Intel’s Sandy Bridge Microarchitecture

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Instruction Decode and uop Cache

Decoding fetched instructions in Sandy Bridge has not changed much, as shown below in Figure 3. The instruction queue can send 4 pre-decoded instructions (or 5 with macro-fusion on a compare and branch) to the x86 decoders. The decoders read in the x86 instructions and emit regular, fixed length uops which are natively processed by the underlying hardware. The four decoders are still asymmetric; the first decoder can handle complex instructions that emit upto 4 uops and the other three decoders all handle simpler instructions. For microcoded instructions (i.e. >4 uops), the microcode will decode 4 uops/cycle until the instruction is finished – although this blocks regular decoding. In both Sandy Bridge and Nehalem, the decoders can emit at most 4 uops per cycle – no matter what mix of instructions are being decoded.

Most of the new 256-bit AVX instructions in Sandy Bridge are treated as simple instructions by the decoders, thanks to some rather clever implementation work in the execution units and memory pipeline. As with previous generations, the decoders all support uop micro-fusion so that memory-register instructions can decode as one uop. The dedicated stack pointer tracker is also present in Sandy Bridge and renames the stack pointer, eliminating serial dependencies and removing a number of uops. Once instructions are decoded, the uops are sent to the uop cache and to the back-end for allocation, renaming and out-of-order execution. Subsequent instruction fetches to the same address should hit in the uop cache, rather than relying on the normal instruction fetch and decode path.

Figure 3 – Sandy Bridge Instruction Decode and Comparison

The most interesting part of Sandy Bridge’s front-end is the new uop cache, which promises to improve performance and power consumption. Sandy Bridge’s uop cache is conceptually a subset of the instruction cache that is cached in decoded form, rather than a trace cache or basic block cache. The uop cache shares many of the goals of the P4’s trace cache. The key aims are to improve the bandwidth from the front-end of the CPU and remove decoding from the critical path. However, a uop cache is much simpler than a trace cache and does not require a dedicated trace BTB or complicated trace building logic. In typical Intel fashion, the idea first came back as an instruction loop buffer in Merom, then a uop loop buffer in Nehalem and finally a full blown uop cache in Sandy Bridge – a consistent trend of refinement.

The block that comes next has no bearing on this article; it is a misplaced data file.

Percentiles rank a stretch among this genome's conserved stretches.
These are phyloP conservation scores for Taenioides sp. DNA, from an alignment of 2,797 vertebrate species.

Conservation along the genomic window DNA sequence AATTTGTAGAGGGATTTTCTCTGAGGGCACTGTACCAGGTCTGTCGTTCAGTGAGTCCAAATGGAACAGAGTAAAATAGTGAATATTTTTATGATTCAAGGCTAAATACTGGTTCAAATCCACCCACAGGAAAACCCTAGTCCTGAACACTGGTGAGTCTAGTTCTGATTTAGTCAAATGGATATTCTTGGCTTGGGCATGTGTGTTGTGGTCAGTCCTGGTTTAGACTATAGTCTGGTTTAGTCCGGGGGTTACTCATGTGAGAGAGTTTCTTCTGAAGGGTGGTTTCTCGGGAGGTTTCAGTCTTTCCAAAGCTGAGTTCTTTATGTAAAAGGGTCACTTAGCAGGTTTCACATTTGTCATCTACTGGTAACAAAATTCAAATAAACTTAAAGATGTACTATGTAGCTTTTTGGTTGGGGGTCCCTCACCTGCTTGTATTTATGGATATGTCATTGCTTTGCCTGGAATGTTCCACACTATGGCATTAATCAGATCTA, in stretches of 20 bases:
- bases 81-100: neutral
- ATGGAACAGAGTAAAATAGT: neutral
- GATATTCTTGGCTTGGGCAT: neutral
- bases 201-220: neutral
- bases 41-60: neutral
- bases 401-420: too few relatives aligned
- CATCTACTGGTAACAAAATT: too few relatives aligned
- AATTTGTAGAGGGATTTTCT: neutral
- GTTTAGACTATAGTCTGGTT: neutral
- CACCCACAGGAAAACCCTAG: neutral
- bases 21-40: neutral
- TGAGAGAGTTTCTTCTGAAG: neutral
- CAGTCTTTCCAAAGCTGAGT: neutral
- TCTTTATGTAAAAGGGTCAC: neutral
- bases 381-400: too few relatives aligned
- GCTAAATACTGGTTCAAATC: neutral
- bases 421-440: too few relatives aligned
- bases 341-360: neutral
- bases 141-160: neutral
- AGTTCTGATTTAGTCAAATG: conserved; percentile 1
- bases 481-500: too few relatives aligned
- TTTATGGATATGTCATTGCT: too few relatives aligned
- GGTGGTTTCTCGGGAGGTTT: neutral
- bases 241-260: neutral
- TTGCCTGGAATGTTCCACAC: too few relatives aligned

In Sandy Bridge, the instruction stream is divided into a series of windows. Each window is 32B of instructions, possibly limited by any taken branches within the window. The mapping between the instruction cache and uop cache occurs at the granularity of a full 32B window. After an entire window has been decoded and sent to the back-end, it is also inserted into the uop cache. Critically important, this build process occurs in parallel with the normal operation of the front-end and does not impose any delays.

Lines in the uop cache are addressed by the IP of the first decoded x86 instruction stored in the line, so the cache is virtually addressed. The entries are tagged so that two threads can statically partition the uop cache. As an added benefit, context or VM switches do not cause a flush (as they did for the trace cache). Since the uop cache works at the granularity of decoded 32B windows, the pseudo-LRU eviction policy must evict all the uop lines corresponding to a given 32B window at once. Self modifying code may also cause evictions, but does not invalidate the whole uop cache.

Sandy Bridge’s uop cache is organized into 32 sets and 8 ways, with 6 uops per line, for a total of 1.5K uops capacity. The uop cache is strictly included in the L1 instruction cache. Each line also holds metadata including the number of valid uops in the line and the length of the x86 instructions corresponding to the uop cache line. Each 32B window that is mapped into the uop cache can span 3 of the 8 ways in a set, for a maximum of 18 uops – roughly 1.8B/uop. If a 32B window has more than 18 uops, it cannot fit in the uop cache and must use the traditional front-end. Microcoded instructions are not held in the uop cache, and are instead represented by a pointer to the microcode ROM and optionally the first few uops.